As published on newsmax.com, Tuesday 19th March, 2019
A mounting number of high-net-worth individuals are looking to acquire a second passport or a permanent residency overseas.
Broadly viewed as the ultimate luxury item by HNW individuals, much more so than fancy cars, boats or designer jewellery, there are extensive benefits to being in possession of a second passport or residency in another country, far beyond just being a status symbol. Particularly for U.S. citizens residing overseas.
Indeed, when it was rolled out in 2014, the Foreign Account Tax Compliance Act, FATCA, led to a record high number of American expatriates renouncing their U.S. citizenship.
These Americans residing abroad felt they had no choice but to relinquish their citizenship. Typically considered more trouble than they are worth by foreign financial institutions, they are forced to abide by the excessively complicated and costly reporting requirements.
As a result, many U.S. citizens living abroad cannot hold a bank account in their country of residence.
Therefore, these U.S. expats can potentially escape the grip of FATCA by pursuing a second passport or residency overseas.
As well as U.S. citizens, the majority of HNW individuals and their families looking into a second passport or residency are from India, China, South Africa, the Middle East and Russia, usually seeking opportunities in Europe or the Caribbean.
Some of the principal benefits to a second passport or overseas residency include more opportunities for visa-free travel, tax efficiency, political stability, world-class education and enhanced healthcare possibilities, as well as far-reaching business growth possibilities.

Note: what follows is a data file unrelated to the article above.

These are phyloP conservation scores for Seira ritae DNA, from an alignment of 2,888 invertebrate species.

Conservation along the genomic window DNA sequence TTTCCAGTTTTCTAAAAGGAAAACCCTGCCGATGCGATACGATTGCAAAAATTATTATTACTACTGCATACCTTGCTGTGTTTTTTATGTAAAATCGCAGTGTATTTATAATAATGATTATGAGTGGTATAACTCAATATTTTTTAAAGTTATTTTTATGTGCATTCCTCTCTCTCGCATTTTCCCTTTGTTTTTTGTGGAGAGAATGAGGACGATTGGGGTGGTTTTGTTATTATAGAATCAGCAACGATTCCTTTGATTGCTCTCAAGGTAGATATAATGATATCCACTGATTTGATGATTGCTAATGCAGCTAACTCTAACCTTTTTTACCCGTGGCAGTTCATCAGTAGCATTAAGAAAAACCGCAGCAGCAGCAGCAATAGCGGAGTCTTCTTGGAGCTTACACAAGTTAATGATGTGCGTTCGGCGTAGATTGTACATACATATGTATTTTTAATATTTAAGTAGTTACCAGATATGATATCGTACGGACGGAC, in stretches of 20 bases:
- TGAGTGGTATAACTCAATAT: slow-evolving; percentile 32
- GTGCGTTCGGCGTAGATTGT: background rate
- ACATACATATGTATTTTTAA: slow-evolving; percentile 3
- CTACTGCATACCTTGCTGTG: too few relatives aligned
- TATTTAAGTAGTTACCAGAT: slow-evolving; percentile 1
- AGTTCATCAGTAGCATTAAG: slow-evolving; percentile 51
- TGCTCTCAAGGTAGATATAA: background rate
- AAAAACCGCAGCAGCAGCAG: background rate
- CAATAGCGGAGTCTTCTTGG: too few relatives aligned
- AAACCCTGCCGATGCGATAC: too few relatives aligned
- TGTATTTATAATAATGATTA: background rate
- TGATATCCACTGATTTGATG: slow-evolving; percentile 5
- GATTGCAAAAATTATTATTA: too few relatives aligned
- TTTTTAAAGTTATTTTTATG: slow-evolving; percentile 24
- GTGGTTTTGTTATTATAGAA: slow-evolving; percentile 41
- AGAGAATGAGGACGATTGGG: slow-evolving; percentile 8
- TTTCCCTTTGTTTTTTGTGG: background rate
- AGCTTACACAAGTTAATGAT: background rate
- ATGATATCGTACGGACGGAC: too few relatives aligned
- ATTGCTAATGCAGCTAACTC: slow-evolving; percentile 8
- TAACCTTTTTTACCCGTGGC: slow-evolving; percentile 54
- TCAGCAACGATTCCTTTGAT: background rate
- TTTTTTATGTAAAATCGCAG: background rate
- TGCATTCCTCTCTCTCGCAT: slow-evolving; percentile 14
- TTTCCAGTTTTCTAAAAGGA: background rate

Of course, there is a significant difference between citizenship and residency, however both options offer numerous advantages to the holder. The key difference is citizenship, which provides a passport, cannot be retracted, unless it was granted by fraudulent means.
In the case of residency, these so-called ‘golden visa’ programs offer residency in return for investment, chiefly real estate. Such investments start at approximately 250,000 euros in Greece; 300,000 euros in Cyprus; and approximately 500,000 euros in Portugal.
Each country will have different rules and regulations within the investment scheme, such as the number of days that must be spent in the host country. However, there are certain obligations that are present in all programs, including the ability to verify the legal origin of funds, and the holder not having a criminal record.
Typically, the majority of HNWs will initially choose residency as it is usually less expensive and easier to complete. Moreover, it is a well-known way to obtain full citizenship in the long-term.
Although these ‘golden visa’ programs have received criticism, in the main they are viewed as positive for their domestic economies.
As an example, Cyprus’ Finance Minister Harris Georgiades said his country’s scheme has added 1.2 per cent to economic growth over the past three years. He also said the recovery of the construction and real estate sector in Cyprus is due to the residency for investment program.
Elsewhere, in Portugal, Eurico Brilhante Dias, secretary of state for internationalization said the program was drawing substantial interest to the country.
In the case of Portugal, this is becoming the ideal option for a large number of HNW individuals. Resident obligations are only a fortnight a year, full residency advantages are granted, permitting the holder to live, work, study and open a business, with access granted across Europe’s Schengen area. Additionally, the option of gaining full citizenship is available after six years.
These HNW individuals are global citizens looking for more opportunities for themselves and their families in a host country. This trend, particularly as the FATCA hold over U.S. expats overseas continues, is forecast to grow considerably over the next few years as the world becomes even more globalized.